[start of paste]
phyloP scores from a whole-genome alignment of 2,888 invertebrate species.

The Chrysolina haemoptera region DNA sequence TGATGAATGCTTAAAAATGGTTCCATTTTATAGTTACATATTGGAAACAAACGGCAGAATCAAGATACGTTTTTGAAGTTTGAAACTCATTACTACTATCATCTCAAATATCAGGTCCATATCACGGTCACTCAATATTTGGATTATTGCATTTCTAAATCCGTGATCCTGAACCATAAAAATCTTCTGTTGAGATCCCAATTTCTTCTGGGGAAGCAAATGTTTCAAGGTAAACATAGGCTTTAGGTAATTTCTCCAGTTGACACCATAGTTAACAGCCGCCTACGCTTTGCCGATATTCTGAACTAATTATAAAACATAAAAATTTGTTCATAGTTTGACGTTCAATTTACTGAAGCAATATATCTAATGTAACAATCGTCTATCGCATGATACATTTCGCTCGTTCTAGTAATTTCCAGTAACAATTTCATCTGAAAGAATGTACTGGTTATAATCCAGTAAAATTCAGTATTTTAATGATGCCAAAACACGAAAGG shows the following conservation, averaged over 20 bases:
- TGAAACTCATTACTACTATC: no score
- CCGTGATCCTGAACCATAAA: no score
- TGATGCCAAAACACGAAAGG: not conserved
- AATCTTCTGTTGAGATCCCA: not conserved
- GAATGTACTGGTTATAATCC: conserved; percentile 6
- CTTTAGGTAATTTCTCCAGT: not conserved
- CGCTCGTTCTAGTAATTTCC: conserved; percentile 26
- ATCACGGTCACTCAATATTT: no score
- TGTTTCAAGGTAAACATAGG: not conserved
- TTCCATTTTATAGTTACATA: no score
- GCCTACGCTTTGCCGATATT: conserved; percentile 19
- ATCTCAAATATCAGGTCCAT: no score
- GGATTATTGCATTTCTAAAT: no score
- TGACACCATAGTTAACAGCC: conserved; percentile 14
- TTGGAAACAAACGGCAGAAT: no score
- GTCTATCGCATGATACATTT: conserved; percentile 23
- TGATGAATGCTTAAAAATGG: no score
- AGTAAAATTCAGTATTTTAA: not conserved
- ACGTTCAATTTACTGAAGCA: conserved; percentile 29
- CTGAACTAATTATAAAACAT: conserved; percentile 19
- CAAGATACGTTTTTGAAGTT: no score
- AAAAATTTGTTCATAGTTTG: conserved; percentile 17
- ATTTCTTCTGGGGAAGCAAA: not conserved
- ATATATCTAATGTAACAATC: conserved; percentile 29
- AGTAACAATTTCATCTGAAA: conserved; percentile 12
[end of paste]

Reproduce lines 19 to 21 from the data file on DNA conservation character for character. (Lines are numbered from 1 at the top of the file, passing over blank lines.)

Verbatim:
- TGATGAATGCTTAAAAATGG: no score
- AGTAAAATTCAGTATTTTAA: not conserved
- ACGTTCAATTTACTGAAGCA: conserved; percentile 29